|Publication number||US6730644 B1|
|Application number||US 09/550,152|
|Publication date||May 4, 2004|
|Filing date||Apr 17, 2000|
|Priority date||Apr 20, 1999|
|Also published as||CN1225529C, CN1271000A, DE60024707D1, DE60024707T2, EP1047121A1, EP1047121B1, US7084097, US20040167047|
|Publication number||09550152, 550152, US 6730644 B1, US 6730644B1, US-B1-6730644, US6730644 B1, US6730644B1|
|Inventors||Norio Ishikawa, Yumiko Abe, Kiyoto Mori|
|Original Assignee||Kanto Kagaku Kabushiki Kaisha|
|Export Citation||BiBTeX, EndNote, RefMan|
|Patent Citations (31), Non-Patent Citations (2), Referenced by (39), Classifications (28), Legal Events (4)|
|External Links: USPTO, USPTO Assignment, Espacenet|
The invention relates to a cleaning solution for substrates of electronic materials, and particularly to a cleaning solution for removing metallic impurities and particle contamination adsorbed by substrates having metallic wiring in semiconductor manufacturing.
A trend for higher integration of ICs has brought about the need for strict contamination control, because trace impurities have a considerable effect on the properties and yield of devices. Which means that the concentration of metallic impurities and the presence of particles on the substrate need to be strictly controlled; for this purpose different types of cleaning solutions are used in the different processes of semiconductor manufacturing.
In general, mixed solutions of sulfuric acid-aqueous hydrogen peroxide, ammonium water-aqueous hydrogen peroxide-water (SC-1), hydrochloric acid-aqueous hydrogen peroxide-water (SC-2), diluted hydrofluoric acid, etc. are used as cleaning solutions for cleaning substrates of electronic materials such as semiconductor substrates, and depending on the purpose, each cleaning solution can be used on its own or in combination with other cleaning solutions.
Further, in recent years chemical mechanical polishing (CMP) technology has been introduced into semiconductor manufacturing processes for the planarization of insulation films, the planarization of contact holes, for damascene wiring, etc. CMP is a technology for polishing and planarizing insulation films and metallic materials by simultaneously using the chemical and physical effects, when a wafer is pressed against a polishing cloth called buff and is rotated while feeding a slurry, a mixture of abrasive particles and chemicals.
The slurry used in metal CMP (W and Cu—CMP) is a combination of abrasive particles (alumina, silica, manganese dioxide, cerium oxide, zirconium oxide, etc.) and an oxidizer (iron(III) nitrate, aqueous hydrogen peroxide, etc.). Therefore, after the CMP process, the substrate surface is contaminated by metallic impurities and abrasive particles from the slurry, as well as by polishing waste. Especially when iron(III) nitrate is used as oxidizer, there is the fear that due to the contamination by a high Fe concentration, a secondary contamination, polluting the production line, occurs in addition to the deterioration of the electrical properties of the substrate itself.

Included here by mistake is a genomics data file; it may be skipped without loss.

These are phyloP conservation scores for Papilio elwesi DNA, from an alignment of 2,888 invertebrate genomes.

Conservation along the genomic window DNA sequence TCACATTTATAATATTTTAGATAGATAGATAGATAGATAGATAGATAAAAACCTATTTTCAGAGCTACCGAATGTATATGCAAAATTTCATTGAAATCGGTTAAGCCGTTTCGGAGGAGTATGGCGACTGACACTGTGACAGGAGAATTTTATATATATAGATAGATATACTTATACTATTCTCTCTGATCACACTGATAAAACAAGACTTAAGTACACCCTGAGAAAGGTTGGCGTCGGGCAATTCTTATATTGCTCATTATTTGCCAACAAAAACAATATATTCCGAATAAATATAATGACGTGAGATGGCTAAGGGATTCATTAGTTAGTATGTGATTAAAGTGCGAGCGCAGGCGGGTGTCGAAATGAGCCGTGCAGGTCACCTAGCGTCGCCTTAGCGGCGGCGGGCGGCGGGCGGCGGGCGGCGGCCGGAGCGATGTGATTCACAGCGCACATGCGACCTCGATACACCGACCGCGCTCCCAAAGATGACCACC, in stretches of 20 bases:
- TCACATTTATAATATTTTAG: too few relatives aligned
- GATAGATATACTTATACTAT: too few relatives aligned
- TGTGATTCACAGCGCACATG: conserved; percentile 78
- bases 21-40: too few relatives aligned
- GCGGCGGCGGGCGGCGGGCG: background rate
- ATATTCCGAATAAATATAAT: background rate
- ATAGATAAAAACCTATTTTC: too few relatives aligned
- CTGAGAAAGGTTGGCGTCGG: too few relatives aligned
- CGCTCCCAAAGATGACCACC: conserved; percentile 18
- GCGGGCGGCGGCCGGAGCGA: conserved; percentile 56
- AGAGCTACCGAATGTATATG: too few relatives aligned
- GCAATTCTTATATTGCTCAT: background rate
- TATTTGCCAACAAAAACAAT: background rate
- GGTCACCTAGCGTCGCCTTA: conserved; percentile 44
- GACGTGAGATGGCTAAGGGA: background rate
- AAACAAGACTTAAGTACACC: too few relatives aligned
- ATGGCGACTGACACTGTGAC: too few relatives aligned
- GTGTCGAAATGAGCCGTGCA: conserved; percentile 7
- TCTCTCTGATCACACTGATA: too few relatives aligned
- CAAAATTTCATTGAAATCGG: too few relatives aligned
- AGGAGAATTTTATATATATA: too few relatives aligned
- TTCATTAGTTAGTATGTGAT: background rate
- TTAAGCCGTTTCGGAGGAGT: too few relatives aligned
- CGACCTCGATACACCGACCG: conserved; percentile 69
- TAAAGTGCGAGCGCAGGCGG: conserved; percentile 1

Consequently, the metallic impurities and the particles adhering during the CMP process need to be speedily removed before passing to the next process.
In the CMP treatment of interlayer insulation films, dilute hydrofluoric acid is used for removing metallic impurities and ammonia water is used for removing particles.
However, since dilute hydrofluoric acid corrodes metallic materials it cannot be used for cleaning after Cu and W—CMP.
An aqueous solution of citric acid is reported in Semiconductor World, p. 92, No. 3, 1997 as a cleaning solution not corroding metallic materials. Moreover, JP, A, H10-72594 proposes a method for improving the capacity for removing metallic impurities by combining citric acid and other organic acids with a complexing solution. However, these cleaning solutions of organic acids are insufficient for removing metallic impurities and incapable of removing particles.
Ammonia water used for removing particles also corrodes copper, hence it is not suitable as cleaning solution after Cu—CMP. Moreover, the use of 2 types of cleaning solution for the cleaning process complicates the production processes and considerably increases the amount of chemicals used. Consequently, a new cleaning technology capable of removing particles and metallic impurities without corroding metallic materials is also needed from the cost point of view and for the protection of the environment.
Thus, when cleaning substrates of electronic materials, a cleaning solution for performing a simple and efficient cleaning without going through a troublesome process is strongly required.
I.e., the object of the present invention is to provide a cleaning solution for substrates of electronic materials capable of removing at the same time metallic impurities and particles from the substrate surface without corroding metallic materials.
In the present invention, the term substrate for electronic materials embraces semiconductor wafers, color filters, substrates of electronic devices for thin-film applications (flat panel devices such as liquid crystals, plasma, EL, etc., optic and magnetic discs, CCD, etc.), etc.
As a result of extensive research to achieve the above-mentioned object, the inventors of the present invention have completed the invention by finding that, surprisingly, adsorbed metallic impurities and particles can both be cleaned very efficiently at the same time without the corrosion of metal by adding dispersants and/or surfactants to an aqueous solution of organic acids such as oxalic acid, etc.
I.e., the present invention relates to a cleaning solution for cleaning substrates of electronic materials comprising one or more organic acid compounds and at least one selected from the group consisting of dispersants and surfactants.
The invention further relates to the before-mentioned cleaning solution, wherein the organic acid compound is one or more member(s) selected from the group consisting of oxalic acid, malonic acid, succinic acid, malic acid, tartaric acid, citric acid and their ammonium salts.